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Old May 12th, 2006, 02:25 AM   #1
zergcerebrates
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New Tilting Train for Taiwan

Hitachi is Boosting up Railway System Business in Taiwan - Tilting Train Project

Hitachi, Ltd. is now going underway of designing and manufacturing limited express tilting trains for Taiwan Railway Administration (TRA). Its delivery will start at the end of 2006, and total 6 units (48 cars) of tilting trains will be supplied by the end of 2007.

The tilting train is the "A-train" with 8 car vehicles (4 motor cars and 4 trailer cars). Its car body shell is the distortionless aluminum double-skin structure utilizing Hitachi's Friction Stir Welding (FSW) technology. Moreover, the state of the art VVVF inverter units will be provided for the propulsion system.
The tilting system is the controlled-type tilt (maximum 5 degrees tilting angle), which enables to pass the sharp curves quickly and comfortably.

Owing to Hitachi's rich and advanced technologies on tilting trains, travel time between Taipei - Hualien is expected to be shortened after this train is in service.
Hitachi is boosting up railway system business in Taiwan by this tilting train project.

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Old May 13th, 2006, 11:01 AM   #2
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Looks like TRA is beefing itself up in preparation for competition from THSRC.

Will these trains serve the Taipei - Kaohsiung route, which currently takes 4 hours and 50 minutes to travel between using the fastest train?
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Old May 13th, 2006, 06:16 PM   #3
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Good news.........
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Old May 16th, 2006, 03:09 AM   #4
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Where will be routes of them?

Main rail route in Taiwan, from Taipei to Kaohsiumg will has Shinkanshen trains, so where will go new tilting trains?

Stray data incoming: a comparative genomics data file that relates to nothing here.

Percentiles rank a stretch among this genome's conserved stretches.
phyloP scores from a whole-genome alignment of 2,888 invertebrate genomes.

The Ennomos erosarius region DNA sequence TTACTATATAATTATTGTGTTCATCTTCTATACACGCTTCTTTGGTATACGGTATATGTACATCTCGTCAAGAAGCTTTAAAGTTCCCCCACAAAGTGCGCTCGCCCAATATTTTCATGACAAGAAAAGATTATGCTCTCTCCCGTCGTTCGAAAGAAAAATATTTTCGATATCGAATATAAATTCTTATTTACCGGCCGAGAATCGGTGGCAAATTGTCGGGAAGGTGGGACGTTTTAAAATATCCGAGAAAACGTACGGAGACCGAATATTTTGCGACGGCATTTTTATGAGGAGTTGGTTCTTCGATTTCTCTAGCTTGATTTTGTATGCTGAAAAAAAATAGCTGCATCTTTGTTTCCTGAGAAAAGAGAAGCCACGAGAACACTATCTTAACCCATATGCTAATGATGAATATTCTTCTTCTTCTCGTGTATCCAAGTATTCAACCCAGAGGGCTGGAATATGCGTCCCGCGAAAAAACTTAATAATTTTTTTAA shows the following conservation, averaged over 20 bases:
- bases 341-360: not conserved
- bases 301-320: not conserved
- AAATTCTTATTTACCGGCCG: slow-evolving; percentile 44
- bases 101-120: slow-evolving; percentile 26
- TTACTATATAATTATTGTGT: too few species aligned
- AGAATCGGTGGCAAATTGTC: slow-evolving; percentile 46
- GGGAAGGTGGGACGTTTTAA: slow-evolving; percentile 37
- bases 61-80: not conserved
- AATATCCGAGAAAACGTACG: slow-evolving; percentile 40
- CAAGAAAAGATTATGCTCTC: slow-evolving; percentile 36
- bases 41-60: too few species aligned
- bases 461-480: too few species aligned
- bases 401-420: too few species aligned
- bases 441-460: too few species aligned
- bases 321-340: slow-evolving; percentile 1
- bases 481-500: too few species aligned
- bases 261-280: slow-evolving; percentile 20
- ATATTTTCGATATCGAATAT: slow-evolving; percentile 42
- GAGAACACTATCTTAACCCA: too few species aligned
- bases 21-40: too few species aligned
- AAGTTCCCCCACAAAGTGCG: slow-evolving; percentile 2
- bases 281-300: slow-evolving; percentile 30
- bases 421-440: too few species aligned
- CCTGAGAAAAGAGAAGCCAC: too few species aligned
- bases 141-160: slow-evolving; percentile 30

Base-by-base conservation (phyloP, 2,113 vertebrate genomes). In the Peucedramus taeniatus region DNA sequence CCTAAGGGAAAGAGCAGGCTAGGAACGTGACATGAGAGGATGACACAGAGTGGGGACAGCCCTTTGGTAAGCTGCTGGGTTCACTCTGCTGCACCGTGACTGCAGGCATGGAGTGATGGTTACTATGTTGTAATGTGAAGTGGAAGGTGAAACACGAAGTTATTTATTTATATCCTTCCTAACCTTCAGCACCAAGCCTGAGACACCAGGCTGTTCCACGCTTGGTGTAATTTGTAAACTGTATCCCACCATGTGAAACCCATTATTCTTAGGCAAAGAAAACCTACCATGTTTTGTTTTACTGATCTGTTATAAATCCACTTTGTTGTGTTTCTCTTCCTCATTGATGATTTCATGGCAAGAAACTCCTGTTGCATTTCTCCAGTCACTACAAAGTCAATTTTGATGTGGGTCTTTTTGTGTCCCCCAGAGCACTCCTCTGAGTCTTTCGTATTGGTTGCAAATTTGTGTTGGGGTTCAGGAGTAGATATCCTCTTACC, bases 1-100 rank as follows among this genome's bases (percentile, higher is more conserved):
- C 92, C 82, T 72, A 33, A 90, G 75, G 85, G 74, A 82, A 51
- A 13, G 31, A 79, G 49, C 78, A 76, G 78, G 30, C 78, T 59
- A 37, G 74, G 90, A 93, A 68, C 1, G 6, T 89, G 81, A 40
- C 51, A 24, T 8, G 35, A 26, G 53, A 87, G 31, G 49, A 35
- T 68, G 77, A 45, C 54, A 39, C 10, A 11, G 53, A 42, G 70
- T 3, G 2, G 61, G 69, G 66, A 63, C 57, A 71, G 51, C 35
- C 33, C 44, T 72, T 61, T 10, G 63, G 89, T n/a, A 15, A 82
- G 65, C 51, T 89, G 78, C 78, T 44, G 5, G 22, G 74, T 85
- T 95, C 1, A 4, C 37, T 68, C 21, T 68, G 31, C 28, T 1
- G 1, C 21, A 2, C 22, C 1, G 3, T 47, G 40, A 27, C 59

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Old June 27th, 2006, 07:08 PM   #5
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The tilting trains will be used on the east coast route between Taipei and Hualian. With the addition of these trains the travel time between the two cities will be reduced by thirty minutes - two hours.
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Old June 28th, 2006, 05:51 AM   #6
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Wow again taiwan is pushing it PT like nothing eles
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Old February 20th, 2007, 08:21 AM   #7
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TAIWAN | Railways (TRA)

Taipei Nangang Station (HSR), 2015

Kaohsiung Underground Railway Project, 2018
9.75 km rail tunnel

Taichung Elevated Railway Project, 2015
21.19 km viaduct

--------------------------------------------------------------------
TRA Express (service to Hualien)
TEMU 2000 "Puyuma", Taipei-Taidong, 2015

Rolling Stock: Nippon Sharyo

---------------------------------------------------------------------
TRA Local Express (Testing)

EMU800, Main Line, 2013

Rolling Stock: TRSC / Nippon Sharyo

Last edited by tr; August 28th, 2013 at 08:11 PM. Reason: Dated
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Old February 21st, 2007, 09:33 AM   #8
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Excellent pics.
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Old February 23rd, 2007, 12:56 AM   #9
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i was wondering, but why does taiwan like to buy only japanese built trains and not others? like isn't bombardier, alstom, and siemens good as well?
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Old February 23rd, 2007, 04:47 AM   #10
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Quote:
Originally Posted by Nozumi 300 View Post
i was wondering, but why does taiwan like to buy only japanese built trains and not others? like isn't bombardier, alstom, and siemens good as well?
It might have to do with politics. I don't think price is a factor since they're about the same perhaps when parts are needed they can also obtain it from Japan faster. Another explanation is Taiwanese attitude towards Japan, they typically favor Japanese stuff. Just like Japanese like western stuff.
No offense but Taiwanese are also known as Japanese worshippers in Asia.
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Old February 23rd, 2007, 08:06 AM   #11
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Japanese trains have a good reputation for reliability and quality, although some of that reputation may come from Japan's railway network management itself. Generally, the proximity and the quality make Japanese equipment popular. Politics and pro-Japan sentiment may also be reasons; one more piece of evidence of this is the tendency to hire Japanese architects for major projects. But whatever is safe, reliable and efficient will make the day, and I think the day that Japanese rolling stock suffers from poor reputation is not anywhere in the visible future =P